Are you thinking about buying a new lens for your DSLR or compact system camera? Remember, the best lens isn’t always the most expensive.
The best lens for your camera is the one with the features that best match your needs as a photographer. These 9 essential lens tips should help give a solid foundation of what you might be looking for when you go to choose the best lens for your camera.
How to choose the best lens for your camera
Lens Tip 1: Speed
Aside from sharpness, this is the key thing to consider. ‘Fast’ lenses have wide maximum apertures – f/2.8, f/1.8 etc. They let in more light and enable you to achieve faster shutter speeds. The downside? They’re heavier and more expensive. ‘Slower’ lenses are cheaper, but you may need to increase the camera’s ISO in order to get action-stopping shots in low light. The speed of a lens is also relative to the focal length – a 500mm f/4.5 lens is relatively fast, whereas a 100mm f/4.5 is slow.
Lens Tip 2: Minimum focus
How close can you get before the lens reaches its near focus limit? This is an important consideration when choosing a telephoto lens. It’s all very well getting a lens which offers a huge magnification, but if you can’t get close enough to make the most of it you’ll have to add extension tubes to get closer.
Lens Tip 3: Floating or fixed aperture?
Another factor that determines whether a zoom lens is cheap or expensive is whether it keeps the same aperture throughout the zoom range (more expensive) or if the aperture gets smaller as you zoom from wide to long (cheaper). The downside of this kind of ‘floating’ aperture (such as f/4.5-5.6) is that, in order to maintain the same exposure, the shutter speed needs to become slower as the aperture gets smaller. So you need to be aware of possible camera shake creeping in.
Lens Tip 4: Handling
How a lens feels in your hands shouldn’t be overlooked. Do the zoom and focus rings fall in the right place for your fingers? Can you hand-hold it? Does it have image stabilisation?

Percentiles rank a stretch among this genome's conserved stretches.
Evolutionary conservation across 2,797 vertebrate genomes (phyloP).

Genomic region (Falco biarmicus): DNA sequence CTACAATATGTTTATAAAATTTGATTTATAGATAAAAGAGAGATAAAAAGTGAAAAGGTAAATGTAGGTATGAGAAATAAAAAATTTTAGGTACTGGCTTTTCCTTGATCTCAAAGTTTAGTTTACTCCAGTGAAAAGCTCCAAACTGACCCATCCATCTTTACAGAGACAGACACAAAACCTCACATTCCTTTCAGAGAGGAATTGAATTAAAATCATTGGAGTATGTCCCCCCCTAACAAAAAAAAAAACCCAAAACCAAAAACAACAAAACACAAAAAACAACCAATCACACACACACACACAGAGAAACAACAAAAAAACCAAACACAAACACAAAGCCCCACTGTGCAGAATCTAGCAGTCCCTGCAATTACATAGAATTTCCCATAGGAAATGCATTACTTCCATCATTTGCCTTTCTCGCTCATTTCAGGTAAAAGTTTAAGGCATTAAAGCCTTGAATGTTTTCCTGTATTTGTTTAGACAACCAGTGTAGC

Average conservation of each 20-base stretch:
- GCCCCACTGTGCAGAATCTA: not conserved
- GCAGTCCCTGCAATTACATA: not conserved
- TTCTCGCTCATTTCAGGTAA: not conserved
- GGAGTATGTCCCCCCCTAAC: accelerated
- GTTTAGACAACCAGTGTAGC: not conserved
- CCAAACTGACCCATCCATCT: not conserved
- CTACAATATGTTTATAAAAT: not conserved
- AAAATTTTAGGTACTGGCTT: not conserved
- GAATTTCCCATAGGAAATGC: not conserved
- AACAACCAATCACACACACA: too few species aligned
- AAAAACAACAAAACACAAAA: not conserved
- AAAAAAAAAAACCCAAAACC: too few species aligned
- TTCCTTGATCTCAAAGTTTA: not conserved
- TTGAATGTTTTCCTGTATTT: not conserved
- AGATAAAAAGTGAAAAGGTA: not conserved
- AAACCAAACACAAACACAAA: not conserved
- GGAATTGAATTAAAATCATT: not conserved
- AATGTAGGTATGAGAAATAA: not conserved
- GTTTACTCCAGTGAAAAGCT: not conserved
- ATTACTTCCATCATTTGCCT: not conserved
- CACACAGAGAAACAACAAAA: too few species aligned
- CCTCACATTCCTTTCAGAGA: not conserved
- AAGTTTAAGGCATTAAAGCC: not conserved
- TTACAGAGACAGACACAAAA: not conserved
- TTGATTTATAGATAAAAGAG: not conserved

Lens Tip 5: Rotating filter ring
Cheaper lenses can have a front element which rotates as the lens focuses. This causes problems when you’ve got a filter attached – particularly a polariser, the effect of which changes as it turns. The only solution is to focus first before making filter adjustments.
Lens Tip 6: Optical quality
It’s only by testing a lens in a camera shop and reading reviews that you’ll know if a lens’ quality will meet your expectations. Sharpness is key, but so is a lens’ ability to handle flare, vignetting and optical aberrations. Most of those letters after a lens’ focal length – APO, L, ED, ASP – aren’t marketing gimmicks, they do actually signify better glass has been used.
Lens Tip 7: Distance scale
This is useful for calculating depth of field in order to maximise front-to-back sharpness in a shot, and so is particularly good for landscape photography. Many modern lenses, such as this 55-200mm, don’t have one though. Do you think you can live with that?
Lens Tip 8: Type of zoom
There are two types of zoom lens – the push/pull ‘trombone’ style, or the more common ring type. The push/pull type are simpler to use, although longer versions can become unwieldy when zoomed right out.
Lens Tip 9: Lens hood
Not all lenses come with a lens hood. Factor the extra cost in if they lack one – they’re essential. The same is true for a tripod collar for larger lenses.
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